Today, an estimated 257 million women have an unmet need for modern contraception, meaning they want to avoid pregnancy but are not using a reliable, effective form of birth control. Despite rapid growth in the number of contraceptive users since 1990, the total number of women with an unmet need has also increased because family planning programs are not keeping pace with population growth.

The UN estimates that the cost of ending the unmet need for family planning in 120 priority countries from 2020 to 2030 is $68.5 billion, but the amount of development assistance pledged for this decade in those countries is only $8.6 billion, leaving a $59.9 billion funding gap.

Funding for international family planning has unfortunately largely stagnated for over a decade. According to finance data collated by KFF, total bilateral aid for family planning disbursed by OECD governments has hovered between $1.2 and $1.5 billion since 2012.


Spotlight on U.S. funding

The United States is the biggest funder of international family planning, accounting for around 42 percent of total bilateral disbursements in 2021. The $605.7 million the U.S. spent on international family planning in 2023 is 45 percent less than the 1995 funding level when accounting for inflation. In addition, because the number of women of reproductive age in the developing world has grown by over 540 million since 1995, available funding per woman has dropped by 63 percent, from just under a dollar to only 36 cents.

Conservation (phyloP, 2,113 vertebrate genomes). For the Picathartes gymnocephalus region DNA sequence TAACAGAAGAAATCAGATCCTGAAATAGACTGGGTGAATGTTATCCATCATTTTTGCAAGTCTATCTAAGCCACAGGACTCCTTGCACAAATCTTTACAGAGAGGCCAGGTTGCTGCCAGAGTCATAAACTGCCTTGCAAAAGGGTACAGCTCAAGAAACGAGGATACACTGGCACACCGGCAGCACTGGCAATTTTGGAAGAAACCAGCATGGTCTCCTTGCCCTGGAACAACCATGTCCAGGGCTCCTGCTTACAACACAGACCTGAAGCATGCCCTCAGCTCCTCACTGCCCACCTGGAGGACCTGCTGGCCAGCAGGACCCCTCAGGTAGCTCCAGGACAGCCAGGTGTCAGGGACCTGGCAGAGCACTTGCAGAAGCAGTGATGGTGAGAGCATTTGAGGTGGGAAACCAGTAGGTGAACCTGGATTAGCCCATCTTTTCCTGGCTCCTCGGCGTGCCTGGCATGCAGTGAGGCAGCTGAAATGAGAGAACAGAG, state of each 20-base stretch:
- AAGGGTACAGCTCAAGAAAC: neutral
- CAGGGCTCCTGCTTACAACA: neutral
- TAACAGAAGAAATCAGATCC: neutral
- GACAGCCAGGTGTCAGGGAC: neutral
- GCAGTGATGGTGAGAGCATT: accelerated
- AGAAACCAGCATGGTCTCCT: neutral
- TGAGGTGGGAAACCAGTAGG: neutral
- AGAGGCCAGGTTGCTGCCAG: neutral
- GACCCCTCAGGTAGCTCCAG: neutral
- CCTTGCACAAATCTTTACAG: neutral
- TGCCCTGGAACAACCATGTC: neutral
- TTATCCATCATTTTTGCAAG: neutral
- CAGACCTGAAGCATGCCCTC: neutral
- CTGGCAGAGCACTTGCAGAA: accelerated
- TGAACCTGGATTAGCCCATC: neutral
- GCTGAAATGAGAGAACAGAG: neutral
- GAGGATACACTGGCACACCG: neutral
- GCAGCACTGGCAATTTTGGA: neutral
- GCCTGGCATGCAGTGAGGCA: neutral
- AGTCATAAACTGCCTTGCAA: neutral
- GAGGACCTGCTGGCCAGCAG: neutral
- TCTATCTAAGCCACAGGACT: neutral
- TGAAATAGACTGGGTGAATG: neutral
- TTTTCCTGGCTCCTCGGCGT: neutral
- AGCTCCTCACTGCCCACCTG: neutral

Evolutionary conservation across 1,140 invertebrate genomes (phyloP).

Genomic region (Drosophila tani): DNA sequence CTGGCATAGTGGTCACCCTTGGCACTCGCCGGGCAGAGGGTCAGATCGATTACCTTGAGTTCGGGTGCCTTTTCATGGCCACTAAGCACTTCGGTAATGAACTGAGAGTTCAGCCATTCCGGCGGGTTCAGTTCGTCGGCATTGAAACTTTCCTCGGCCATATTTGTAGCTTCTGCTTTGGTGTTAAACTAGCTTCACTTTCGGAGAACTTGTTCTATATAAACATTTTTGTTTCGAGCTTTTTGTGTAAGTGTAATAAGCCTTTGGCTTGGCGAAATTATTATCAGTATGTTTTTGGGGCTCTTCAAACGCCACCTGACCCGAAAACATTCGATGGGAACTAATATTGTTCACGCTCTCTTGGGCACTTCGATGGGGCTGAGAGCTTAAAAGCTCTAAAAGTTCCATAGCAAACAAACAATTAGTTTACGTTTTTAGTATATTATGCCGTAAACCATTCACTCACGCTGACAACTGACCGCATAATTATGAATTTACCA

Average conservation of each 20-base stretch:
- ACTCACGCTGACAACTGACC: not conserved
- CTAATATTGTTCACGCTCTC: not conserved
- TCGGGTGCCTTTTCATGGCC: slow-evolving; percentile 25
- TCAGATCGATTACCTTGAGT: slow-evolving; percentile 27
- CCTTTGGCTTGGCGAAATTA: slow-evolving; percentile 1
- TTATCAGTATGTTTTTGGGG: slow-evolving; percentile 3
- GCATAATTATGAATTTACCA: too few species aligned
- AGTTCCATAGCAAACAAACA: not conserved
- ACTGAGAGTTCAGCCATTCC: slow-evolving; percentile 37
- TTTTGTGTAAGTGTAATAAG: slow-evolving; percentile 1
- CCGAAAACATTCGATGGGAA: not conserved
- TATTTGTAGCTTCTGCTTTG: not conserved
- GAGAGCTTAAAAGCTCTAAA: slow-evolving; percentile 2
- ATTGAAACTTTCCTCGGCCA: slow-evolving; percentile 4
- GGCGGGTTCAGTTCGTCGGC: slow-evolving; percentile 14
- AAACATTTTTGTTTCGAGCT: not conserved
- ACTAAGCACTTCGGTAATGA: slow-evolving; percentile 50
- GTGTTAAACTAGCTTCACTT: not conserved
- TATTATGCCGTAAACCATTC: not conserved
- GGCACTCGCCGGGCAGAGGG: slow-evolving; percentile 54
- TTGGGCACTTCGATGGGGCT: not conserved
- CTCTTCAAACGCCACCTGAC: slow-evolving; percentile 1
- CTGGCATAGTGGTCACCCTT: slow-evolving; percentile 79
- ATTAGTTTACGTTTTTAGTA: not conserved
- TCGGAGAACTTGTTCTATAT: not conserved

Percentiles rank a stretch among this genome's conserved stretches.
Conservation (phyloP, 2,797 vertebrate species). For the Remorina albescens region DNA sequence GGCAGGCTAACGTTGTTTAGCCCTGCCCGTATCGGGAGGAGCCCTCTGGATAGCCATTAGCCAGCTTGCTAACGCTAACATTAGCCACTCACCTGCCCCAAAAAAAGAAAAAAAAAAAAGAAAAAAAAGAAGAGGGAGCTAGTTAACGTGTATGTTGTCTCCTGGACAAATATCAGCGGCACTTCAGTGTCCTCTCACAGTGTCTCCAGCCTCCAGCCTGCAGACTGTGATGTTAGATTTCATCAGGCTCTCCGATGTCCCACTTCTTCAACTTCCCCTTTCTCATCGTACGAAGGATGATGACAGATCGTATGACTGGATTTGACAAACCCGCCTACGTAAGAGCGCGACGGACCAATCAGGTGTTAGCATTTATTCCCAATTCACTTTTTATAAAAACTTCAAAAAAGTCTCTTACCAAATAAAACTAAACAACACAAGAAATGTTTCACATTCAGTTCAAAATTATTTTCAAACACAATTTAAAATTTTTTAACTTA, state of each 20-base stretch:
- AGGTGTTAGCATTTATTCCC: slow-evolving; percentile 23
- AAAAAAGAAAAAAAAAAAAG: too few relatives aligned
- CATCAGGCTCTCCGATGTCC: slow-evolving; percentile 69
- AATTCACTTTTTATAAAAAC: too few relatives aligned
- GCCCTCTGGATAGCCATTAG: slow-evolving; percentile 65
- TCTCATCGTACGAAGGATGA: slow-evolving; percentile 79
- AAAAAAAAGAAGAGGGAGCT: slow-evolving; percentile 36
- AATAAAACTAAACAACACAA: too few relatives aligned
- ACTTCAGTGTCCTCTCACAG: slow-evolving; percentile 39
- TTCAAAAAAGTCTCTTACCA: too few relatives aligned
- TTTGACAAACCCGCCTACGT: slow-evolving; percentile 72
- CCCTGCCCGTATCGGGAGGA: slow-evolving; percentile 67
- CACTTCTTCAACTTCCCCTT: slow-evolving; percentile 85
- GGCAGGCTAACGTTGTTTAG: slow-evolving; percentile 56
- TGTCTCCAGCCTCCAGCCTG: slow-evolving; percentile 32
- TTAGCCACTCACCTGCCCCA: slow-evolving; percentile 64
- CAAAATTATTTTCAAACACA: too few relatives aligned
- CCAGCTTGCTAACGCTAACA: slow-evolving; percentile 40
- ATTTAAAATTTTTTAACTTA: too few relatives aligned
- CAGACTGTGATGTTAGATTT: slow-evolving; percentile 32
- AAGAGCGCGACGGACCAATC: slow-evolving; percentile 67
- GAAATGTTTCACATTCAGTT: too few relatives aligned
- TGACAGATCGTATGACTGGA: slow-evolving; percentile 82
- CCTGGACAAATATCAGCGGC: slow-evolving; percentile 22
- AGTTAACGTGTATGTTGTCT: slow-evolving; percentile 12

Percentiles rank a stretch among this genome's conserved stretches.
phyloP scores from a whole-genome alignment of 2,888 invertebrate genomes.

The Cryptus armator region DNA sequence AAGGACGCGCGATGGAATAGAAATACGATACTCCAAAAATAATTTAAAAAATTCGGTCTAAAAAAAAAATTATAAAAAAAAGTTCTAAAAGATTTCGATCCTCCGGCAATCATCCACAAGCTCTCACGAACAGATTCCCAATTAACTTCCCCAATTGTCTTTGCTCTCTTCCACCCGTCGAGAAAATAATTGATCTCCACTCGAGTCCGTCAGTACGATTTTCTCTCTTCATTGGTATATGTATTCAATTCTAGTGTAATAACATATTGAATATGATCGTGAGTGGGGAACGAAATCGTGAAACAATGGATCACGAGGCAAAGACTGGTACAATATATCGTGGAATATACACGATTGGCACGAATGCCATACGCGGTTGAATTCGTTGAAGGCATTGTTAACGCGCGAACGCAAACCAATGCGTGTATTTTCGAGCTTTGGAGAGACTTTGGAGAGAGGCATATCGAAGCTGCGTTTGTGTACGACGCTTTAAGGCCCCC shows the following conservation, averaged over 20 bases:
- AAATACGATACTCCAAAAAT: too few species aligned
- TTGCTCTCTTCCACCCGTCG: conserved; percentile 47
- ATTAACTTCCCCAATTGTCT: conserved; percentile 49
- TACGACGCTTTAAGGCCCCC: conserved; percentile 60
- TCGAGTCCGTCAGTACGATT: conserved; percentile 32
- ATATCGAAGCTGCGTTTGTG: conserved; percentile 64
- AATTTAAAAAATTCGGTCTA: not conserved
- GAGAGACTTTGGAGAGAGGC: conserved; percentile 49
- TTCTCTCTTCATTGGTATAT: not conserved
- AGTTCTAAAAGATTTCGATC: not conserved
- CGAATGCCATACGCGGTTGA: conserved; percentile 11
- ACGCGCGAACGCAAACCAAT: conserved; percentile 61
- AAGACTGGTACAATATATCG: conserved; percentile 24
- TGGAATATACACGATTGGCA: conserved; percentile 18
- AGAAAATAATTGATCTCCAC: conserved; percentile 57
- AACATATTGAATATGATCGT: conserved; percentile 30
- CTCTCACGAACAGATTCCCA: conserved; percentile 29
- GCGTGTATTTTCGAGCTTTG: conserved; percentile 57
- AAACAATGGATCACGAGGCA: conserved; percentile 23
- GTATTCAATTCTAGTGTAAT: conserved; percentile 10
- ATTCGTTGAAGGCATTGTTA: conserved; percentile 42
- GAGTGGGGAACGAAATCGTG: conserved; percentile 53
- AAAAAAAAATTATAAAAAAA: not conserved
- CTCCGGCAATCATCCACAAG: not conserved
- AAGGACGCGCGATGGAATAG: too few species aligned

While the U.S. contributes the highest total amount of family planning assistance of all countries, its contribution relative to the size of the U.S. economy is relatively low. Overall, the U.S. spends just 0.23 percent of its Gross National Income (GNI) on development aid — far below what the majority of other OECD countries spend (and far below the 0.7 percent UN target). PAI, using data from the Guttmacher Institute, has calculated that based on the size of the U.S. economy, the appropriate U.S. share of the total annual funding required to end the unmet need for family planning in developing countries is $1.74 billion — almost three times higher than the current U.S. contribution. According to Guttmacher, increasing U.S. assistance to this “fair share” amount would prevent 20.3 million more unintended pregnancies and 35,000 more maternal deaths every year.